Friday, August 9, 2013

The Cautionary Instruction: TSA not just for airports anymore

Matthew T. Mangino
The Pittsburgh Post-Gazette/Ipso Facto
August 9, 2013

Don’t be surprised if you see the Transportation Security Administration (TSA) at a ballgame or concert near you. The TSA isn't just for airports anymore.

TSA teams are increasingly conducting searches and screenings at train stations, subways, ferry terminals, sporting events, music festivals, rodeos, highway weigh stations and other mass transit locations around the country.

"We are not the Airport Security Administration," said Ray Dineen, the air marshal in charge of the TSA office in Charlotte, North Carolina. "We take that transportation part seriously."

With little fanfare, the agency best known for airport screenings has vastly expanded its reach. Under the Aviation and Transportation Security Act (ATSA) and the Implementing Recommendations of the 9/11 Commission Act of 2007, TSA has broad responsibility to enhance security in all modes of transportation nationwide. TSA’s Visible Intermodal Prevention and Response (VIPR) program is part of a nationwide transportation security program that serves all modes of transportation.

VIPR teams can be deployed at random locations and times in cooperation with local authorities to deter and defeat terrorist activity; or teams may be deployed to provide additional law enforcement or security presence at transportation venues during specific alert periods or in support of special events.

TSA routinely conducts thousands of VIPR operations each year in transportation systems nationwide.

The TSA has grown to an agency of 56,000 employees at 450 American airports. The VIPR program now has a $100 million annual budget and is growing rapidly; increasing to several hundred people and 37 teams last year, up from 10 teams in 2008. TSA records show that the teams ran more than 8,800 unannounced checkpoints and search operations with local law enforcement outside of airports last year, according to the New York Times.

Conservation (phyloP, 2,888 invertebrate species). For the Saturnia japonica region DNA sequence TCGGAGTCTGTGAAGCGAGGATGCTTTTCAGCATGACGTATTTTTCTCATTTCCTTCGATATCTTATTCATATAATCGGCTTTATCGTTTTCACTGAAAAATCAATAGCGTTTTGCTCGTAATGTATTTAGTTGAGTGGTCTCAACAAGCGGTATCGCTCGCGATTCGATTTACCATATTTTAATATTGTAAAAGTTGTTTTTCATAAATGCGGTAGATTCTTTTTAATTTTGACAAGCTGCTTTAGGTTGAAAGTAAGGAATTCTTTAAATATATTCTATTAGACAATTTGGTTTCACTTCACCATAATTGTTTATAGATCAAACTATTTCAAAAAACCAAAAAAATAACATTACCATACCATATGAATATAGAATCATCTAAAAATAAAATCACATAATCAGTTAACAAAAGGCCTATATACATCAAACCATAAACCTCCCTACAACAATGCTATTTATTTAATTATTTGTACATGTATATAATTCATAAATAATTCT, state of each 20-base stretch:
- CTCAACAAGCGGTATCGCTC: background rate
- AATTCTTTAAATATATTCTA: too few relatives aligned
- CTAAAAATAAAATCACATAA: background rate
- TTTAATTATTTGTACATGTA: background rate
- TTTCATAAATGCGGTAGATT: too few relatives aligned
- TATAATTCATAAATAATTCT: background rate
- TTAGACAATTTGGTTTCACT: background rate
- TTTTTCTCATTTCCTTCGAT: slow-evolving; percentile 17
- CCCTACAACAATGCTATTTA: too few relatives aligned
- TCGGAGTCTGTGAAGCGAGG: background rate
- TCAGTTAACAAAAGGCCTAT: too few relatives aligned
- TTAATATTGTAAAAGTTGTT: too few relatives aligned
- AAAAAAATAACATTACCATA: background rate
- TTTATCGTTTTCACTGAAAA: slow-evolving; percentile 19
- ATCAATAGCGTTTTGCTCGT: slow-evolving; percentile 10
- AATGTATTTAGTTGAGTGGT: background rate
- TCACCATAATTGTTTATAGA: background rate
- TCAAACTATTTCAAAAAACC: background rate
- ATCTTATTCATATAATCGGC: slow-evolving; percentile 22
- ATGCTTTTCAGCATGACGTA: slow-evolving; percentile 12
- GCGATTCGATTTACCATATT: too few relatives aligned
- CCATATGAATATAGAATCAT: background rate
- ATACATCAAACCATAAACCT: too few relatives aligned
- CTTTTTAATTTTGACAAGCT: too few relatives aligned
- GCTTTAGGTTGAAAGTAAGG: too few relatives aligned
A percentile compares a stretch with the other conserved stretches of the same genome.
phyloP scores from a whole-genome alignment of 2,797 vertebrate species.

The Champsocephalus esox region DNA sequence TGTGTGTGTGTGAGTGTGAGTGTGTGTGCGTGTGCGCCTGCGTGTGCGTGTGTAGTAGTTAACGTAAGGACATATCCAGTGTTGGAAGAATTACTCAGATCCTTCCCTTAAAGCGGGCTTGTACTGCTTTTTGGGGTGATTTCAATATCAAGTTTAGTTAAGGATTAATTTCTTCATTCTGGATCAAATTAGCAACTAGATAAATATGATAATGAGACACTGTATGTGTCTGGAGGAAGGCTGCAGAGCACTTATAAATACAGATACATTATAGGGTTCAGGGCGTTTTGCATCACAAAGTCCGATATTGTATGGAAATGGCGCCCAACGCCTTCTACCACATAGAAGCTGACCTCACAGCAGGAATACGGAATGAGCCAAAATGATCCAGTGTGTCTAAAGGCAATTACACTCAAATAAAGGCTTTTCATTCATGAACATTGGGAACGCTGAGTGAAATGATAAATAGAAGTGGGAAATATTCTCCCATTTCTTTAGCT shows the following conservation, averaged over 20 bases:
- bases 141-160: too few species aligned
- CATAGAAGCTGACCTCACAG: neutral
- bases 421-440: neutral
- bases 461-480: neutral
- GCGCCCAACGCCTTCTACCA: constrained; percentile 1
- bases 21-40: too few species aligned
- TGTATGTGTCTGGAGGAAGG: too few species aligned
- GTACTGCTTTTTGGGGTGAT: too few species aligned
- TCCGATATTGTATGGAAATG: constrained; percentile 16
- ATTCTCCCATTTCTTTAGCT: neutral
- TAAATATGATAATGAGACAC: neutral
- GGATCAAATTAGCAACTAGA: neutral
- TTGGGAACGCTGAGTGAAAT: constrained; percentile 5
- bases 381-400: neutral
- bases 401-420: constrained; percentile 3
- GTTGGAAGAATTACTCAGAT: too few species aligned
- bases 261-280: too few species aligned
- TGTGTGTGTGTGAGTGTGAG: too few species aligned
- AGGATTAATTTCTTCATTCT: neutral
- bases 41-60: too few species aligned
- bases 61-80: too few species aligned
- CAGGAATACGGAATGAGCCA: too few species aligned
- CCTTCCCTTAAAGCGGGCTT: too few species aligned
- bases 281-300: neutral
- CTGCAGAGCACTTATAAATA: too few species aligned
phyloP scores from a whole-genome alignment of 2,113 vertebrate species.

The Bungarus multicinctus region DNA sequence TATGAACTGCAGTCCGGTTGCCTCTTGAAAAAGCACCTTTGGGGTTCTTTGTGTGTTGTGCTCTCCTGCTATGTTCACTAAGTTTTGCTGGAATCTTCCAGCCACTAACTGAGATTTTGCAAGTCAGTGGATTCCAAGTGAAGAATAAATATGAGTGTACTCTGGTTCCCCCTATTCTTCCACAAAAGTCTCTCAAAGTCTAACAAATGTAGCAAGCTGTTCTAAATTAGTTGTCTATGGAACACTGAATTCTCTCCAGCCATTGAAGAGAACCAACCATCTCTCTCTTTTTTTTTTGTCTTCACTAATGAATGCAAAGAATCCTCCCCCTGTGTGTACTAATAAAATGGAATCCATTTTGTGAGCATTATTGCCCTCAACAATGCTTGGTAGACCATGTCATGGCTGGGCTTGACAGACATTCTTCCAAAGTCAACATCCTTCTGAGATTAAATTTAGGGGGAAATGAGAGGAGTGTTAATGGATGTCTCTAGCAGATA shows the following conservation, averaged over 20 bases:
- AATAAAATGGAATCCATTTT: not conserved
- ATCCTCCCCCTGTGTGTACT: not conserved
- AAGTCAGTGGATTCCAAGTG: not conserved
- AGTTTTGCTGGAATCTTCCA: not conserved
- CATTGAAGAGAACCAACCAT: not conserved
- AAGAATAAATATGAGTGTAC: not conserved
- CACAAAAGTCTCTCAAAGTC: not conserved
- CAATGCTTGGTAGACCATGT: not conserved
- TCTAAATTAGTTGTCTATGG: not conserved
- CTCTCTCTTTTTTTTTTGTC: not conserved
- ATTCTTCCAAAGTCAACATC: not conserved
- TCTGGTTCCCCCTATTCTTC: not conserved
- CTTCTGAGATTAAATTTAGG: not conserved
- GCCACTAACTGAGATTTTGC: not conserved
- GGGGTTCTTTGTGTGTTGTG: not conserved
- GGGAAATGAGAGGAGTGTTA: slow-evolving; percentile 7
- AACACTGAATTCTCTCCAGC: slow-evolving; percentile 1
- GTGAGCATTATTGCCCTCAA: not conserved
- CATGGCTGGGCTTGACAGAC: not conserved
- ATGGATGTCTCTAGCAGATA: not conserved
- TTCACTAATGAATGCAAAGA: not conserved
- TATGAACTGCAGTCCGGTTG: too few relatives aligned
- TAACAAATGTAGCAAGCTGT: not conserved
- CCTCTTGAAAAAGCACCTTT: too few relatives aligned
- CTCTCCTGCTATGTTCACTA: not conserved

TSA officials say they have no proof that the roving VIPR teams have foiled any terrorist plots or thwarted any major threat to public safety. But they argue that the random nature of the searches and the presence of armed officers serve as a deterrent and bolsters public confidence.

VIPR searches outside of airports haven't yet been challenged in court, but it's likely, civil liberties groups say. "I think expanding the program will be problematic politically and legally," said Ginger McCall of the Electronic Privacy Information Center.

Any courtroom battle over VIPR searches will pick apart the Fourth Amendment, which bars police searches unless there's "probable cause" to believe a crime has been committed.

But the TSA claims "administrative search authority" to conduct random checkpoint searches of passengers and baggage at "surface transportation venues" without probable cause, according to TSA spokeswoman Kimberley Thompson.

"The administrative search does not require probable cause, but must further an important government need, such as preventing would-be terrorists from bringing an explosive device onto a crowded commuter train," Thompson said.

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